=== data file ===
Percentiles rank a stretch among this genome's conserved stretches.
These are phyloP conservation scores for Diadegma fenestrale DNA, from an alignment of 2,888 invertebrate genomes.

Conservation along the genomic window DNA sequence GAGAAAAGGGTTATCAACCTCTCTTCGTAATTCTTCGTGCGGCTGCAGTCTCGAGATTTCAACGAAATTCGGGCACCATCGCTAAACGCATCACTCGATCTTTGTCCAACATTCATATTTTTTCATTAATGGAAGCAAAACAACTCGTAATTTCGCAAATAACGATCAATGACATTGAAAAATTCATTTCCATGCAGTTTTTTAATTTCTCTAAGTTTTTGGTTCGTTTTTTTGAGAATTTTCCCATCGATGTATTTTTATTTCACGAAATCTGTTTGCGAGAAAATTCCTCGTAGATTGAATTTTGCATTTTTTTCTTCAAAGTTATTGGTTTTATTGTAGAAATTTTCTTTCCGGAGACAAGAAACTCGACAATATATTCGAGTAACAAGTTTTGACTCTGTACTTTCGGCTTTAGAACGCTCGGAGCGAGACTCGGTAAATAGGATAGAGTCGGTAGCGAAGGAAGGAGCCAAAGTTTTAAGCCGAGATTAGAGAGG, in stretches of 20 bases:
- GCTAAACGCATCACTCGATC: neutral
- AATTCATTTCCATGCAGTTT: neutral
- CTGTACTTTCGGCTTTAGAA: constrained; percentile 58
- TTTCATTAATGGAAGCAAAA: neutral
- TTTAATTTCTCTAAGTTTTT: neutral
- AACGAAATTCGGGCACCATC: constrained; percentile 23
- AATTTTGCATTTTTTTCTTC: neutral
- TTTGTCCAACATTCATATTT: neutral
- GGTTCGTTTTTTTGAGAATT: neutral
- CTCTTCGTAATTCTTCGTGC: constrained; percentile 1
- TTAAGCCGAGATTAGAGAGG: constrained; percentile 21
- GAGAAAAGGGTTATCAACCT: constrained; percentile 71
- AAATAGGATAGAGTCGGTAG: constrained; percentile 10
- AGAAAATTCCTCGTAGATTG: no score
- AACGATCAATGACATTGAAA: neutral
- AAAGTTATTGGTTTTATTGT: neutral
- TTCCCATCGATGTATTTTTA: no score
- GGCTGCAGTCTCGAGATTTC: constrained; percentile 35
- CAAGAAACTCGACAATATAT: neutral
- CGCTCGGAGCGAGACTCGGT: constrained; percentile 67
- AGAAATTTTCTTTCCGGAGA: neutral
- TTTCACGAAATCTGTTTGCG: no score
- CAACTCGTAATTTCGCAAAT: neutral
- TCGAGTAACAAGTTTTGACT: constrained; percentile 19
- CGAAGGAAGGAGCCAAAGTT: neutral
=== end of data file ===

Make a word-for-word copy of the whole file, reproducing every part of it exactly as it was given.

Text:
Percentiles rank a stretch among this genome's conserved stretches.
These are phyloP conservation scores for Diadegma fenestrale DNA, from an alignment of 2,888 invertebrate genomes.

Conservation along the genomic window DNA sequence GAGAAAAGGGTTATCAACCTCTCTTCGTAATTCTTCGTGCGGCTGCAGTCTCGAGATTTCAACGAAATTCGGGCACCATCGCTAAACGCATCACTCGATCTTTGTCCAACATTCATATTTTTTCATTAATGGAAGCAAAACAACTCGTAATTTCGCAAATAACGATCAATGACATTGAAAAATTCATTTCCATGCAGTTTTTTAATTTCTCTAAGTTTTTGGTTCGTTTTTTTGAGAATTTTCCCATCGATGTATTTTTATTTCACGAAATCTGTTTGCGAGAAAATTCCTCGTAGATTGAATTTTGCATTTTTTTCTTCAAAGTTATTGGTTTTATTGTAGAAATTTTCTTTCCGGAGACAAGAAACTCGACAATATATTCGAGTAACAAGTTTTGACTCTGTACTTTCGGCTTTAGAACGCTCGGAGCGAGACTCGGTAAATAGGATAGAGTCGGTAGCGAAGGAAGGAGCCAAAGTTTTAAGCCGAGATTAGAGAGG, in stretches of 20 bases:
- GCTAAACGCATCACTCGATC: neutral
- AATTCATTTCCATGCAGTTT: neutral
- CTGTACTTTCGGCTTTAGAA: constrained; percentile 58
- TTTCATTAATGGAAGCAAAA: neutral
- TTTAATTTCTCTAAGTTTTT: neutral
- AACGAAATTCGGGCACCATC: constrained; percentile 23
- AATTTTGCATTTTTTTCTTC: neutral
- TTTGTCCAACATTCATATTT: neutral
- GGTTCGTTTTTTTGAGAATT: neutral
- CTCTTCGTAATTCTTCGTGC: constrained; percentile 1
- TTAAGCCGAGATTAGAGAGG: constrained; percentile 21
- GAGAAAAGGGTTATCAACCT: constrained; percentile 71
- AAATAGGATAGAGTCGGTAG: constrained; percentile 10
- AGAAAATTCCTCGTAGATTG: no score
- AACGATCAATGACATTGAAA: neutral
- AAAGTTATTGGTTTTATTGT: neutral
- TTCCCATCGATGTATTTTTA: no score
- GGCTGCAGTCTCGAGATTTC: constrained; percentile 35
- CAAGAAACTCGACAATATAT: neutral
- CGCTCGGAGCGAGACTCGGT: constrained; percentile 67
- AGAAATTTTCTTTCCGGAGA: neutral
- TTTCACGAAATCTGTTTGCG: no score
- CAACTCGTAATTTCGCAAAT: neutral
- TCGAGTAACAAGTTTTGACT: constrained; percentile 19
- CGAAGGAAGGAGCCAAAGTT: neutral